St. John of the Cross was one of the great Spanish mystics, whose outstanding Dark Night of the Soul is still read by all interested in Catholic mysticism. He also wrote a series of intense religious canticles. St. John, like other mystics such as St. Theresa of Avila, used the language of courtly love to describe his relationship with Christ. He also discussed, with rare candor, the sexual stimulation of prayer, the fact that mystics experience sexual arousal during prayer. With the male Christ of course, this amounts to a homoeroticism of prayer. It must be said that St. John was not entirely happy with this aspect of prayer. He was beatified by Clement X in 1675, canonized by Benedict XIII in 1726, and declared a Doctor of Church Universal by Pius XI in 1926

Quoted at The Wild Reed:

(from ) On a Dark Night

……..

……..
“Oh, night that guided me,
Oh, night more lovely than the dawn,
Oh, night that joined
Beloved with lover,
Lover transformed in the Beloved!

Upon my flowery breast,
Kept wholly for himself alone,
There he stayed sleeping,
and I caressed him,
And the fanning of the cedars made a breeze.

The breeze blew from the turret
As I parted his locks;
With his gentle hand
He caressed my neck
And caused all my senses to be suspended.

I remained, lost in oblivion;
My face I reclined on the Beloved.
All ceased and I abandoned myself,
Leaving my cares
forgotten among the lilies.”

See also:

Homoerotic Spirituality

The Intimate Dance of Sexuality and Spirituality

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Nov 9th: St. Matrona/Babylas of Perge

St Matrona /Babylas of Perge is one of a number of female saints in the early church who dressed as men to be admitted to all-male monasteries. The stories and motives of these women are remote from our time, and ‘transvestite’ is not to be confused with ‘transgendered’. Still, whatever the full historic truth, it seems to me these are useful stories to hold on to as reminders of the important place of the transgendered, and differently gendered, in our midst. Many of us will remember how difficult and challenging was the process of recognising, and then confronting, our identities as lesbian or gay, particularly in the context of a hostile church. However difficult and challenging we may have found the process of honestly confronting our sexual identities, consider how much more challenging must be the process of confronting and negotiating honestly a full gender identity crisis. Their stories collectively also carry a sobering reminder of the differing regard given by society of the time to male and female lives – else why would women have sought out male monasteries, in spite of the risks and discomfort to themselves of their lives in disguise, if not expectation of some greater spiritual reward than in a female convent?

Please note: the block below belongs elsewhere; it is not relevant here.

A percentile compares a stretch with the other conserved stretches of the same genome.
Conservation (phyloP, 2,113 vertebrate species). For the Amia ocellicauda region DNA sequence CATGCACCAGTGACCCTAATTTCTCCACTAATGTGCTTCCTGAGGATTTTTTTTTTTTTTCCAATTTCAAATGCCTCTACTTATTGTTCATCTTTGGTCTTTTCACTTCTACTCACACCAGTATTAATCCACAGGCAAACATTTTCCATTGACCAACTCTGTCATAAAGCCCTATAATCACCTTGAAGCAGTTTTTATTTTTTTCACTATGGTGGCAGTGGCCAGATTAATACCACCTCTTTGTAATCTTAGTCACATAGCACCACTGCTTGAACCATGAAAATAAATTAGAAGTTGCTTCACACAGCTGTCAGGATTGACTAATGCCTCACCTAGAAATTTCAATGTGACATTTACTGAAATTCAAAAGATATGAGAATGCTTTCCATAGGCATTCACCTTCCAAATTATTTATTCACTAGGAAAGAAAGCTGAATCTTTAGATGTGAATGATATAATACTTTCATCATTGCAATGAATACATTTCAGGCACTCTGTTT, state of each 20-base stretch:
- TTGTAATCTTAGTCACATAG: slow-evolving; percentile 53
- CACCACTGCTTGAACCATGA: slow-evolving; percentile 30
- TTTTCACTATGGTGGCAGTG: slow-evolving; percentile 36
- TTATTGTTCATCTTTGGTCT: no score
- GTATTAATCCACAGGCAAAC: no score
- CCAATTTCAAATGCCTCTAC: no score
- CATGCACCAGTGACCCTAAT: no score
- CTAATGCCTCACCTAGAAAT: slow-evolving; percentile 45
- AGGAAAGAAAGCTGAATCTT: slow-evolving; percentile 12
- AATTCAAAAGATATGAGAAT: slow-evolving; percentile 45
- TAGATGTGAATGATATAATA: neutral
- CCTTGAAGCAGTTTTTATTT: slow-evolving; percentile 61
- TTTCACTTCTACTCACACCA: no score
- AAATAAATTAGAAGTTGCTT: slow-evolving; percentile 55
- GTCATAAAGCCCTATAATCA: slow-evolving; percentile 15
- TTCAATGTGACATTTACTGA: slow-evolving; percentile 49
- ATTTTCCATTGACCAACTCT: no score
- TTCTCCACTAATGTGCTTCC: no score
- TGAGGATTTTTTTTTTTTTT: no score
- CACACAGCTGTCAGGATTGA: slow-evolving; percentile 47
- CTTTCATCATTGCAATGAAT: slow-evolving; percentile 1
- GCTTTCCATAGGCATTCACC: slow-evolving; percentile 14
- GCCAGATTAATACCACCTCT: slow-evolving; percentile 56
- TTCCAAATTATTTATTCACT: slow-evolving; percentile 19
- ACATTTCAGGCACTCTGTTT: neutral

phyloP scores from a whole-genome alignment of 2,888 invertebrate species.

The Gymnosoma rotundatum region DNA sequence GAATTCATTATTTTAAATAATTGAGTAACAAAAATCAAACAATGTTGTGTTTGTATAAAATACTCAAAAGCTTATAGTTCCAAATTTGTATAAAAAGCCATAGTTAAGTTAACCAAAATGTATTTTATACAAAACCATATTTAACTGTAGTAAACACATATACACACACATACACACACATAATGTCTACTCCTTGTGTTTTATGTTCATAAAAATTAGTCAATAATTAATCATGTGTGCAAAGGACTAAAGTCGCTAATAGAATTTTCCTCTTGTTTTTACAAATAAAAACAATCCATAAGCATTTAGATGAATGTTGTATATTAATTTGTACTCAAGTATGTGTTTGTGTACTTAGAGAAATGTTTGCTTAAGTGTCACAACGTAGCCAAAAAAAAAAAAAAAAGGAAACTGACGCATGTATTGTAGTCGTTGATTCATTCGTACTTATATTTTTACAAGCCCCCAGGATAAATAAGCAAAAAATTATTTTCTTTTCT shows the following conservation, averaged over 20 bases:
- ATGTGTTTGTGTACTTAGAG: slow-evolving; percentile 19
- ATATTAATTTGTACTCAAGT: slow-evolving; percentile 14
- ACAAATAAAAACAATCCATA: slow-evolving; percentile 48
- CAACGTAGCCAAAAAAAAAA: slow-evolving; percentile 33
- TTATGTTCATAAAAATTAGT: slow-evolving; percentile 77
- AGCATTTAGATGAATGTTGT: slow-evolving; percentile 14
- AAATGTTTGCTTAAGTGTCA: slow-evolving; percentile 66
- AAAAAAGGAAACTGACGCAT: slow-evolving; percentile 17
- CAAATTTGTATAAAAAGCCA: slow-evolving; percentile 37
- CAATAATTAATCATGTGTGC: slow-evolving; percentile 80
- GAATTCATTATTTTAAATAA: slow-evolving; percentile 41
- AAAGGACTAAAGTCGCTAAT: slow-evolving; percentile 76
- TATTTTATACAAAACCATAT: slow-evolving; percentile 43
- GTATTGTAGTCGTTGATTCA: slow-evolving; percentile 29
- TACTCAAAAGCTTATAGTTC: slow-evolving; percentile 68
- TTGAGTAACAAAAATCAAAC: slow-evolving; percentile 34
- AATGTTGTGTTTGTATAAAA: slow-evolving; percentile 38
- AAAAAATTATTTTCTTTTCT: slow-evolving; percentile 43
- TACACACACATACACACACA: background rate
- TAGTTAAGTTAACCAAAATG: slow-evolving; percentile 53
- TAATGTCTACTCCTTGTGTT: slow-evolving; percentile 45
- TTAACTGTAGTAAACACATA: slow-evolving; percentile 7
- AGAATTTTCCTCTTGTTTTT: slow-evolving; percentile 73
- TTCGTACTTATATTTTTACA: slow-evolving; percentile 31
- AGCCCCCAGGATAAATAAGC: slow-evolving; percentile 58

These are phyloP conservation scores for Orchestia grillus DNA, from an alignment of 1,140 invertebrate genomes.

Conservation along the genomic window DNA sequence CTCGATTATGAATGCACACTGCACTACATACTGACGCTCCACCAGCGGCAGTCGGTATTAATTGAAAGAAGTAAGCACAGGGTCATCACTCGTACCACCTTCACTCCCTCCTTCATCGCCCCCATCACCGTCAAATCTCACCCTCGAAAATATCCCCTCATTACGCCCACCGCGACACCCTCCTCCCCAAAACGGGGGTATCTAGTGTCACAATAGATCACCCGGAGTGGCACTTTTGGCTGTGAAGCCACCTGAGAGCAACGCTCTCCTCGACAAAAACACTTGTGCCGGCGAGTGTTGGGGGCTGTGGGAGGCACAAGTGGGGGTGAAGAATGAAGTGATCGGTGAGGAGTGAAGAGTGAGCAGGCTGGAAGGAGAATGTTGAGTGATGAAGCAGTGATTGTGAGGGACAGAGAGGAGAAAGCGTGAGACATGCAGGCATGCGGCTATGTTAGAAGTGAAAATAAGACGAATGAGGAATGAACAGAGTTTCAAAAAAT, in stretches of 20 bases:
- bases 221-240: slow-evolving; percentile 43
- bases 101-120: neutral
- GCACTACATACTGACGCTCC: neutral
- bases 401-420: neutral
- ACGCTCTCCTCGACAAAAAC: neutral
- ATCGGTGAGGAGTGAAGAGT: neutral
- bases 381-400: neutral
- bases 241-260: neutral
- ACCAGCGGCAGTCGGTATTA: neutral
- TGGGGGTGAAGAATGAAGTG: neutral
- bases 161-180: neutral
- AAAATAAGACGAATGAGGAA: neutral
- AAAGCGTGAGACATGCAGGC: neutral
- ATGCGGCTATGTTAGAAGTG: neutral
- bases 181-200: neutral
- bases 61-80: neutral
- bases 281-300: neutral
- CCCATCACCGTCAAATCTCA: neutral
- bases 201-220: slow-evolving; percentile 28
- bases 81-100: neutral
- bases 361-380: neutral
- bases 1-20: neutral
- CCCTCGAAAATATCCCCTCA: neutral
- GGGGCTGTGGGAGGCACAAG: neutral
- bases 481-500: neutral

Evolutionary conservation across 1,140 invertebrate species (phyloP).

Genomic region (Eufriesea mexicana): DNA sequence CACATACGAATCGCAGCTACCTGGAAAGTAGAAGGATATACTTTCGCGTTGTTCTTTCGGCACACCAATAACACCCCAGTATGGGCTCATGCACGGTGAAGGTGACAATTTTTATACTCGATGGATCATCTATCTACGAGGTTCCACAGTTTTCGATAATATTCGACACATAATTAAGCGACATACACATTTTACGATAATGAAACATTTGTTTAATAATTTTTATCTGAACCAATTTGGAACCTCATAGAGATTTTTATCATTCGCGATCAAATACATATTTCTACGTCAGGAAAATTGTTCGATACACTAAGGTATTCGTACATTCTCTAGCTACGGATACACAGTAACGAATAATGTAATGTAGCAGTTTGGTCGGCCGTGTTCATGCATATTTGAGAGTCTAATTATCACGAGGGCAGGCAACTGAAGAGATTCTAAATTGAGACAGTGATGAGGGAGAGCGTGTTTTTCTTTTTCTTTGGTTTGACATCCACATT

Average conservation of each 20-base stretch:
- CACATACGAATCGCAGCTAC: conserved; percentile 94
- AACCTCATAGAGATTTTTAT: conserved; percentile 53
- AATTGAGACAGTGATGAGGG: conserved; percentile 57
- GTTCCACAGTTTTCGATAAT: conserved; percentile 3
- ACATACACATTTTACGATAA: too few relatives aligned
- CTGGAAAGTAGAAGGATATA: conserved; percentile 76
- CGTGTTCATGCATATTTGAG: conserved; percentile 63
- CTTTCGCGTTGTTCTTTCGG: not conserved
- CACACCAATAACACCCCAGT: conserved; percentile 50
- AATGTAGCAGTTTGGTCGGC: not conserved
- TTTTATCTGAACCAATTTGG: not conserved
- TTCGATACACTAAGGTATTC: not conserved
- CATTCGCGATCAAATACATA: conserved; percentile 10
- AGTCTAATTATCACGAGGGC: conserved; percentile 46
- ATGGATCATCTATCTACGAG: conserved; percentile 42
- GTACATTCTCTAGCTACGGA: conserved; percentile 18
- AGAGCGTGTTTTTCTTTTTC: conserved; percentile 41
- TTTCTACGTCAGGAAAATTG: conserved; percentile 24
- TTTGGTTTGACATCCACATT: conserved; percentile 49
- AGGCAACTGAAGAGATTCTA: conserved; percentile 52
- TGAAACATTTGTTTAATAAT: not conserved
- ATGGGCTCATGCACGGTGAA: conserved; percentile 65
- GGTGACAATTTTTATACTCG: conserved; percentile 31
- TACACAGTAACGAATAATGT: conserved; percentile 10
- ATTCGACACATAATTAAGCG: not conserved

Our Holy Mother Matrona (492 AD):
She was from Perga in Pamphylia, and married very young, to a youth named Domitian, to whom she bore a daughter. The couple settled in Constantinople. Matrona became so constant in attending all-night vigils in the city’s many churches that her husband suspected her of infidelity and forbade her to go out. This was unbearable to Matrona, who fled the house with her daughter. Determined to embrace monastic life, she gave her daughter into the care of a nun named Susanna, disguised herself as a eunuch, and entered the monastery of St Bassian (October 10) under the name of Babylas. Though she amazed all with her zeal and ascetic labors, Bassian one day discerned that she was a woman. Though he reprimanded her severely because of her zeal, he was unwilling to drive her away from monastic life because of her zeal; so he directed her to go to Emesa in Syria to enter a certain women’s monastery there.
  Matrona continued to advance in the virtues, and once healed a blind man by anointing his eyes with myrrh from the head of St John the Baptist (which had been miraculously discovered around that time). The miracle became widely-known, and because of it Matrona’s husband learned of her whereabouts. When he came to her monastery she escaped to Jerusalem, but he pursued her there too. She fled from place to place, even living for several years in an abandoned pagan temple in Beirut, where she was constantly assaulted by the demons that inhabited the place. In time several pagan women, seeing her struggles, asked to be her disciples, and a small monastic community sprang up in the pagan temple. After a few years she and her disciples made their way back to to Constantinople, where St Bassian received her joyfully and helped her to establish a monastery. There she was visited by the Empress Verina, wife of Leo the Great, and many other noblewomen of the City, some of whom left all to join Matrona in monastic life. Saint Matrona lived to be almost one hundred years old and reposed in peace, having foretold the day of her death.